Things to see and do - Venice
Salute (Dorsoduro) :
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Salute (Dorsoduro)Pedestrian, 6 km, 1 day
The Basilica of Santa Maria della Salute, located in the relatively peaceful district of Dorsoduro, remains one of the main attractions of Venice. At the end of the peninsula, Douane de mer is experiencing a second life thanks to an exhibition of works from the collection of François Pinault.Customise this route and add it to My travel book
Built in 1630 by Baldassare Longhena to ward off a plague epidemic, this immense church crowned with a domed and standing almost exactly at the mouth of the Grand Canal, is one of the best-known sites of Venice. If the interior can seem quite cold within its majestic solemnity, it does contain some priceless works of art: The Wedding of Cana by Tintoretto, and works by Titian whose topic is sacrifice (ceiling of the Sacristy) and altarpieces by Luca Giordano.
Venice's historic customs house has been converted into a Centre of Contemporary Art by Japanese architect Tadao Ando. The building, which commands a fantastic view of the Guidecca, is home to a large portion of the collection belonging to François Pinault. With the Palazzo Grassi, the Centre organises extremely interesting exhibitions by artists from all over the world.
Palazzo Venier dei Leoni is home to the collection of Peggy Guggenheim, niece of collector Salomon Guggenheim. She amassed a fabulous collection of contemporary paintings and sculpture (most of which are surrealist works and pieces from the Dada movement) in which feature major works by many of the big names of 20C art. Sculpture garden with pieces by Jean Arp, Germaine Richier and Henry Moore. Not to be missed!
Designed by Lorenzo Boschetti in 1749, this palace remained unfinished following the change of fortunes of its owners, the Venier family. Only the ground floor with its bossages was built. Even though unfinished, what stands proved to be charming enough for Peggy Guggenheim to choose it as her home! Nowadays the palace houses the Collection of its founder.
Using rafts(zattere), floating timber was unloaded onto these quays. This is where the promenade along Giudecca canal gets its name. From here you will get a great view of the buildings on the island with the same name (beyond the canal) such as the Church of the Redeemer. On the same quay, there are old salt warehouses, the Church of the Holy Spirit, the old hospital of the Incurables, and many cafes. Try the delicious local ice cream while waiting for the vaporetto!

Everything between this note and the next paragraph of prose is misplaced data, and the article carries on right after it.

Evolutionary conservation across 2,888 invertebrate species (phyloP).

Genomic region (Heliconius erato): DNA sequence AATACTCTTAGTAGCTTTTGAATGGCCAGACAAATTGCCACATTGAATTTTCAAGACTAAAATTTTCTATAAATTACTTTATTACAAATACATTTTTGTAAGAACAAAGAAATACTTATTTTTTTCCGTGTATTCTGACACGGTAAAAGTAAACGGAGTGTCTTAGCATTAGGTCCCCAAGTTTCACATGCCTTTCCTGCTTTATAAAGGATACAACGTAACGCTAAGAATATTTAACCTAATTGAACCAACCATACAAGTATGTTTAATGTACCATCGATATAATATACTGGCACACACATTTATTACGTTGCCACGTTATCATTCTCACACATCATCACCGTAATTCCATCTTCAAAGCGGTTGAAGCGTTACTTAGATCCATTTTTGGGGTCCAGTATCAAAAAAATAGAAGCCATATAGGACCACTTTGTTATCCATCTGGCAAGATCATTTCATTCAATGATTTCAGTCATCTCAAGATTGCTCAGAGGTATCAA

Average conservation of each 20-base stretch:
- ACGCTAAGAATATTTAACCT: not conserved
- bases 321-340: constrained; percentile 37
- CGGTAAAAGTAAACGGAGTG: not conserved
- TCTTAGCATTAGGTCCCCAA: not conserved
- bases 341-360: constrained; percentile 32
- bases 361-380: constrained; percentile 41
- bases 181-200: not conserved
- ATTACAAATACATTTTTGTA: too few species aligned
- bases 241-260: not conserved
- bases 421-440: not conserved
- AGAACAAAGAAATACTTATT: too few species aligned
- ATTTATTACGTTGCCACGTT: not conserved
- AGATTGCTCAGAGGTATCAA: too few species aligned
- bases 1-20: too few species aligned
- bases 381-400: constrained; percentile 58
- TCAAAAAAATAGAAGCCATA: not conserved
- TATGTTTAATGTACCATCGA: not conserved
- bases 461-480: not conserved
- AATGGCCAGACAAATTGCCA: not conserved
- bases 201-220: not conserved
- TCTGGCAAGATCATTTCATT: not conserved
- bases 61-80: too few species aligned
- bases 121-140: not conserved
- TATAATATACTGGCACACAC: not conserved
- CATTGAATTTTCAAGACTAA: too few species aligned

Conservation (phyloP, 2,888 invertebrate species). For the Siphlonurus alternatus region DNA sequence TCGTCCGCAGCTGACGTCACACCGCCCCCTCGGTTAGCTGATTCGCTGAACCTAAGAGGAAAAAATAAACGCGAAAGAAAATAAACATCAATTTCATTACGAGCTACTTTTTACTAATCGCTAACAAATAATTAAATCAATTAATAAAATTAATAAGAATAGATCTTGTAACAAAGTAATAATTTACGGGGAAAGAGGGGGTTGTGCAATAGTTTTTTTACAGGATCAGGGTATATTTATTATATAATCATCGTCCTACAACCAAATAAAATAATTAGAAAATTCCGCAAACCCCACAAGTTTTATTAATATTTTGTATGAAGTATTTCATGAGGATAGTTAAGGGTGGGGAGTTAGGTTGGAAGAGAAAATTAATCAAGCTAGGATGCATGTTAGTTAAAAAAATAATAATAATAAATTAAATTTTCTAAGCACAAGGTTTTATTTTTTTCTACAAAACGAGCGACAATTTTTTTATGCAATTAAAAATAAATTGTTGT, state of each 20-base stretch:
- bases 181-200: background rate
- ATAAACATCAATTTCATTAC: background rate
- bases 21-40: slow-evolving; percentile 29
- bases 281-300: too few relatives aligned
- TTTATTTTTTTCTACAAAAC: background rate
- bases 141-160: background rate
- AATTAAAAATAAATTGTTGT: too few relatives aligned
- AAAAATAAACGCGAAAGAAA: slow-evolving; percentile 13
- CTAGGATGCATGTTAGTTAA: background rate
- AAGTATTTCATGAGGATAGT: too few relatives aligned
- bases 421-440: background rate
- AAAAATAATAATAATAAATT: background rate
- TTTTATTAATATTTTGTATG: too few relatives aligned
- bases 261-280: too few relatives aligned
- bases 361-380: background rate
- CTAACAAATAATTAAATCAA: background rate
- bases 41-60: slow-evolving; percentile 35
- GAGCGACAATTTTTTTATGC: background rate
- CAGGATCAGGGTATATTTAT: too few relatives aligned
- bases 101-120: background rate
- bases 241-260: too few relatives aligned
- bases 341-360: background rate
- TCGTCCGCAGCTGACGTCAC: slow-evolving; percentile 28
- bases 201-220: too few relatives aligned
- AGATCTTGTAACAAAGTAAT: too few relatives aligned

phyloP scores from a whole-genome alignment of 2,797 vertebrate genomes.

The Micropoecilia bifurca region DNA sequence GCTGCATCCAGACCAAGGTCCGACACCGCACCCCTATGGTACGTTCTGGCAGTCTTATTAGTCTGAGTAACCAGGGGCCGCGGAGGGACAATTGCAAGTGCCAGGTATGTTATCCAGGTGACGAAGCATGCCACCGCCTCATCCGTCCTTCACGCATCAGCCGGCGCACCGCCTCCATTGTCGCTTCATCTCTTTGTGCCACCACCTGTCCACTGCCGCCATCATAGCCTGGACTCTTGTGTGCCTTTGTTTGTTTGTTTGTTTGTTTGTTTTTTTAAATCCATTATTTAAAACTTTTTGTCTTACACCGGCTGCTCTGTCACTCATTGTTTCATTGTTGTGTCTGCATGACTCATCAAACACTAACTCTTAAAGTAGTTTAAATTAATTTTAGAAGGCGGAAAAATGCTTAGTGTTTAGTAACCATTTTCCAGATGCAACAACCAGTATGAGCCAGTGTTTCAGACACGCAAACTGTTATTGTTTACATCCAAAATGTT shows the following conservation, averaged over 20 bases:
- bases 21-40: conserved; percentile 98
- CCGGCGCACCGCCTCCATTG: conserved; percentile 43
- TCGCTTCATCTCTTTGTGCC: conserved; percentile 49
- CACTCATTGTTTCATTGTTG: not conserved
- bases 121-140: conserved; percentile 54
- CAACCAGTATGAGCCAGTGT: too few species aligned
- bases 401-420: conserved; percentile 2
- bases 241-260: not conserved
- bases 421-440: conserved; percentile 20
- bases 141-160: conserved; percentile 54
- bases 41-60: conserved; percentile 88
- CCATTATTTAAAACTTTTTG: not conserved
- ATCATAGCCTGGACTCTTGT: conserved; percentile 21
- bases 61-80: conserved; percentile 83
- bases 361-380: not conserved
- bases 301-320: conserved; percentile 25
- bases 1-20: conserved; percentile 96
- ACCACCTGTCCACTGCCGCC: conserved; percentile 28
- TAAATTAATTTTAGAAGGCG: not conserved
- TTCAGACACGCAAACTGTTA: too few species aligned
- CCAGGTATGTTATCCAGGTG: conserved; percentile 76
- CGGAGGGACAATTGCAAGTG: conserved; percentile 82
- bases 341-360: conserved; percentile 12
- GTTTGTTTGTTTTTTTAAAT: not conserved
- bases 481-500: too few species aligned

The beauty of San Sebastiano church lies primarily in its richly decorated interior, illuminated by superb frescoes by Veronese using a complex palette of contrasting hot and cold colours and light and dark shadows. The ceiling, adorned with trompe l'oeil motifs in imitation of architectural details, features Esther crowned by Ahasuerus, the Triumph of Mordecai and the Repudiation of Vasti.
Campo Santa Margherita is one of the liveliest squares of Venice. During the day, it is steeped in the sleepy charm of a village square with its poplar trees, half-closed shutters and washing hanging out to dry. But come evening time, the campo is transformed into a student hotspot (the university is just two minutes away in the 15C Ca'Foscari). Definitely THE place to be after sunset!
The scuole, of which there were up to 400 in Venice, were secular confraternities devoted to works of charity and worship. They were located in magnificent palaces decorated by famous artists. In the Dorsoduro district, the Scuola Grande dei Carmini, designed by Longhena, possesses several masterpieces, including a Madonna appearing to Saint Simon Stock, to whom she gives the scapular (habit), by Tiepolo.